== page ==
The three members of the White Rose group appeared before the High Judge of the People's Court, Roland Friesler—brought in from Berlin especially for the occasion-- on February 22, 1943. They were, of course, found guilty of sedition, and they were executed by guillotine just a few hours later. Just before he was executed Hans Scholl shouted out: "Long live freedom!"

          In her speech before the court, Sophie Scholl had said: “Somebody, after all, had to make a start. What we wrote and said is also believed by many others. They just don't dare express themselves as we did.” Within a few years, she told the judge and jury, "It will be you who will be standing trial. It is you who will be judged by history."

          Then, as she was being led away to her execution, Sophie told her cellmate, Else Gebel: 

          “It is such a splendid sunny day, Else, and I have to go. But how many have to die on the battlefield in these days, how many young, promising lives. What does my death matter if by our acts thousands are warned and alerted. Among the student body there will certainly be a revolt.”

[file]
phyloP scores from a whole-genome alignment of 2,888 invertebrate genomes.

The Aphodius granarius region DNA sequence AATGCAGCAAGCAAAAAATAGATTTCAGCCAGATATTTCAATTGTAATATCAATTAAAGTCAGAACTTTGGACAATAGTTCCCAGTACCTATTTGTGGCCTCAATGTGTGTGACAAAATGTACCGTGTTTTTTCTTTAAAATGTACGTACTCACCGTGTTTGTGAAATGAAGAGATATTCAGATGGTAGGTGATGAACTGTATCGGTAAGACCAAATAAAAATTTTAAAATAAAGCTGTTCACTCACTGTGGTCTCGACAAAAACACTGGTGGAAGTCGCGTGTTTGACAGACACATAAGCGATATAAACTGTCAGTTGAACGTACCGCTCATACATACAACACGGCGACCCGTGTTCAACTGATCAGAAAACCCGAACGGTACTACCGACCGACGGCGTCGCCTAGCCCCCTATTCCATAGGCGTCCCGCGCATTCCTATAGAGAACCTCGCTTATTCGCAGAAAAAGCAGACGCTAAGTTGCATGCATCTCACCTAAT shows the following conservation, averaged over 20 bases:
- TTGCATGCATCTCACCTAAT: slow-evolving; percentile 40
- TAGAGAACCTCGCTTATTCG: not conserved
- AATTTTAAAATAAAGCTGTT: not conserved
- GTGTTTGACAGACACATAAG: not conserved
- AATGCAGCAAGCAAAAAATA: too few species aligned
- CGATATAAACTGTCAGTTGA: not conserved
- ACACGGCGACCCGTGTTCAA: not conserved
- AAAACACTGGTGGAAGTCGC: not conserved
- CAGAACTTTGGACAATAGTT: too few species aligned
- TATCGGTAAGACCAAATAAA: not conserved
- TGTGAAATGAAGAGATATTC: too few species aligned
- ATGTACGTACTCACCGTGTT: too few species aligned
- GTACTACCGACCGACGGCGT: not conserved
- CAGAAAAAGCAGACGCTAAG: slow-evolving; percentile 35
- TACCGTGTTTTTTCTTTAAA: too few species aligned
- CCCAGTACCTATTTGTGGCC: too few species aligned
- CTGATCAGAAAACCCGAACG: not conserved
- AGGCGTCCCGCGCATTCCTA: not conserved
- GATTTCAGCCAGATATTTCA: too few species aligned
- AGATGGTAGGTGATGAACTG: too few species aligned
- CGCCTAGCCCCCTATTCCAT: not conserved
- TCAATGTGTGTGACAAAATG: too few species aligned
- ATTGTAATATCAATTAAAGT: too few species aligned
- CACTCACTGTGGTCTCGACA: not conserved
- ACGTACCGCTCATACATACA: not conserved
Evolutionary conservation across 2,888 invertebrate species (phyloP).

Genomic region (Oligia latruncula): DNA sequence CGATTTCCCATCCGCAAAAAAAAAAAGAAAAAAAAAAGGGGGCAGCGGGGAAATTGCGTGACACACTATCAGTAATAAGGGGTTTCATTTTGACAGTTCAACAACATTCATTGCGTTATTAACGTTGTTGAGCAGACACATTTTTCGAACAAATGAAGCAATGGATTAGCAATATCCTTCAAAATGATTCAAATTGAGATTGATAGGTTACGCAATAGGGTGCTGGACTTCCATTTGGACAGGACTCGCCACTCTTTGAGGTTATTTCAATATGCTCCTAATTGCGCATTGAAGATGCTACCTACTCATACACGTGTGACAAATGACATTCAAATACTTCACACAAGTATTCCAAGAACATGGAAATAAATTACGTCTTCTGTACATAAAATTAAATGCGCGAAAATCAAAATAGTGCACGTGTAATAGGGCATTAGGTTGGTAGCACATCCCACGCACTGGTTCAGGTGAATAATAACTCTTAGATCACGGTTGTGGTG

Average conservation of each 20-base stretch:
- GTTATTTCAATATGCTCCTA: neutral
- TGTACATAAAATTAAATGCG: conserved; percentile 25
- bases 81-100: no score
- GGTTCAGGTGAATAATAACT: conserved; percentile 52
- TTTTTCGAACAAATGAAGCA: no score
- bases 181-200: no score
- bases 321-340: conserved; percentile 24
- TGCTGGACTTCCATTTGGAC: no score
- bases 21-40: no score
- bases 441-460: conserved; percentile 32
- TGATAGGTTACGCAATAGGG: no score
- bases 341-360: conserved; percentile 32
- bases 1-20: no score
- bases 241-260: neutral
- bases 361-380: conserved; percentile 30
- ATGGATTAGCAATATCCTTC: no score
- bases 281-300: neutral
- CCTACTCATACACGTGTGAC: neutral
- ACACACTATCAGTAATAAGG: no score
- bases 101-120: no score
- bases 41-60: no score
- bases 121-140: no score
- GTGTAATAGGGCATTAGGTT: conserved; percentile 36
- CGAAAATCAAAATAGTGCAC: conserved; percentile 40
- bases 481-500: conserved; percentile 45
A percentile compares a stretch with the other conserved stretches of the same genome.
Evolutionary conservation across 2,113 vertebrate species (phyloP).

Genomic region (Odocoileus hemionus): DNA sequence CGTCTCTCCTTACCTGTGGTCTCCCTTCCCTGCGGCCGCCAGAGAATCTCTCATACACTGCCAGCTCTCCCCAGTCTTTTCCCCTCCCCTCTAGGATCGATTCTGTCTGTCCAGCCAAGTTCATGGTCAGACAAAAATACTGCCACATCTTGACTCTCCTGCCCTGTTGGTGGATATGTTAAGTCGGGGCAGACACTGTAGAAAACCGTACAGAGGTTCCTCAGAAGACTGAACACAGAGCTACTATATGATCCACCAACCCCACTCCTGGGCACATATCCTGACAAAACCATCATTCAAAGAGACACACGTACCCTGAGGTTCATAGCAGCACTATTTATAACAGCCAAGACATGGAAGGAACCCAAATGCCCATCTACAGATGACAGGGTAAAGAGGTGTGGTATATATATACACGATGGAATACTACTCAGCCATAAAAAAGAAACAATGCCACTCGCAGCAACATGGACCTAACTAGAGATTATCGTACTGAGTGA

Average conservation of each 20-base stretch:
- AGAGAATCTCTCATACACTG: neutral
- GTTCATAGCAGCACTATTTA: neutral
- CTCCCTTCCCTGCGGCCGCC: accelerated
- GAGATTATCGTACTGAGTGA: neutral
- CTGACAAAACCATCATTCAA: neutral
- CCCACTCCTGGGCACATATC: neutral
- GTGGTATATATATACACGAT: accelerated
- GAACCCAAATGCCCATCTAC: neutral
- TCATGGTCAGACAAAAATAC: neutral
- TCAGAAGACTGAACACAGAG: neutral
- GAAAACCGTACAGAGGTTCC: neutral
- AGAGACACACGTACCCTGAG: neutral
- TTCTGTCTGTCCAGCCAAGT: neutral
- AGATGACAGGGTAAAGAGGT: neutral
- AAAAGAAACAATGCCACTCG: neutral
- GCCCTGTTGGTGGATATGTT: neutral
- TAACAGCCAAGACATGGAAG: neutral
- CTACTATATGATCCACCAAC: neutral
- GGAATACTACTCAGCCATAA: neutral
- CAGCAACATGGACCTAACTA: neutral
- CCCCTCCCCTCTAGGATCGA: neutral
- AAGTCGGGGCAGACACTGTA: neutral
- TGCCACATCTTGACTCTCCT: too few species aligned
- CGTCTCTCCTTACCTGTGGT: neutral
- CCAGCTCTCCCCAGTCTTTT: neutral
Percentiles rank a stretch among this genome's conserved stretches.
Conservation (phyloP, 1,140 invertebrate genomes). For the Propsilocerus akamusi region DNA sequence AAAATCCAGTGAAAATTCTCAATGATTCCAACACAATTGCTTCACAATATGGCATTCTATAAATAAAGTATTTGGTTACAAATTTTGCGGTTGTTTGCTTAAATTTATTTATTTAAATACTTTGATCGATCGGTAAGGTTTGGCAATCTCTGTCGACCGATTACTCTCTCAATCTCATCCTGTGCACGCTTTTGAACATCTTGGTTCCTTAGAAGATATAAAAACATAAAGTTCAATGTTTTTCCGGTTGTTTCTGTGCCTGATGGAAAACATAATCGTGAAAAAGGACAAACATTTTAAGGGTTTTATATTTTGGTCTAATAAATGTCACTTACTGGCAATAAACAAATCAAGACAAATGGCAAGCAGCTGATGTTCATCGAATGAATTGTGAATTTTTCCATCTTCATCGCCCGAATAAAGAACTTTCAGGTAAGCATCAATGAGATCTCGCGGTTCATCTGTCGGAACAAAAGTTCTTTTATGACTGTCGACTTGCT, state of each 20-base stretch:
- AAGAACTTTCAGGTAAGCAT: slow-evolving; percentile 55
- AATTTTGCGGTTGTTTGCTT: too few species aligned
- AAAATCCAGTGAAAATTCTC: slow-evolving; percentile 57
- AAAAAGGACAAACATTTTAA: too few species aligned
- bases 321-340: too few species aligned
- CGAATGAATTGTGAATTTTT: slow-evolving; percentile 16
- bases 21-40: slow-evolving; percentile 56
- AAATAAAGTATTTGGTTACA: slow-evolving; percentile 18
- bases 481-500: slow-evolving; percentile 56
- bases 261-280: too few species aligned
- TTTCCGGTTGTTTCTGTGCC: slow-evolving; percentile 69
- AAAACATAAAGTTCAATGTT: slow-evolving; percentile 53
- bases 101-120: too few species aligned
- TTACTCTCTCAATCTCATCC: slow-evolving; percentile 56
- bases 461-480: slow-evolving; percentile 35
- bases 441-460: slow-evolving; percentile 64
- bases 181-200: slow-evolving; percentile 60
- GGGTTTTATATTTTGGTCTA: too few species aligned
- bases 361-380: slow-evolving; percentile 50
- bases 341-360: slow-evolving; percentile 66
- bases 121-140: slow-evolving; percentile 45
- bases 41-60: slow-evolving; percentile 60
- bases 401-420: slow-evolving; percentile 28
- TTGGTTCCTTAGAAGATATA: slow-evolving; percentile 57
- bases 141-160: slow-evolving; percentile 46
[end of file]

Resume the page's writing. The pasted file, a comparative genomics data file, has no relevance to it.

May that revolt happen now, in our own hearts, when we hear of heroes like the Scholls, and Cristoph Probst, and the  other members of the White Rose: A revolt against tyranny in all its forms. A revolt against any leaders—or ideologies—or religious institutions—or prejudice or narrow-mindedness—which exalt one group of people above another. A revolt against all ideas that say we human ones are bound to sin and shame and war and conflict.

          These blessed saints of peace and understanding—and hope and courage—speak to us still. May we remember them always, and take up their struggle, and create at last a world which reflects the love and justice for which they lived and died.



  1. Thanks...I learned something and look forward to more.

    Tom W

  2. Thank you Jeffrey! This is beautifully written and informative. Would you mind, if I shared it? Best regards from Munich, Angie

  3. Angie-- I am flattered! By all means, share as you wish!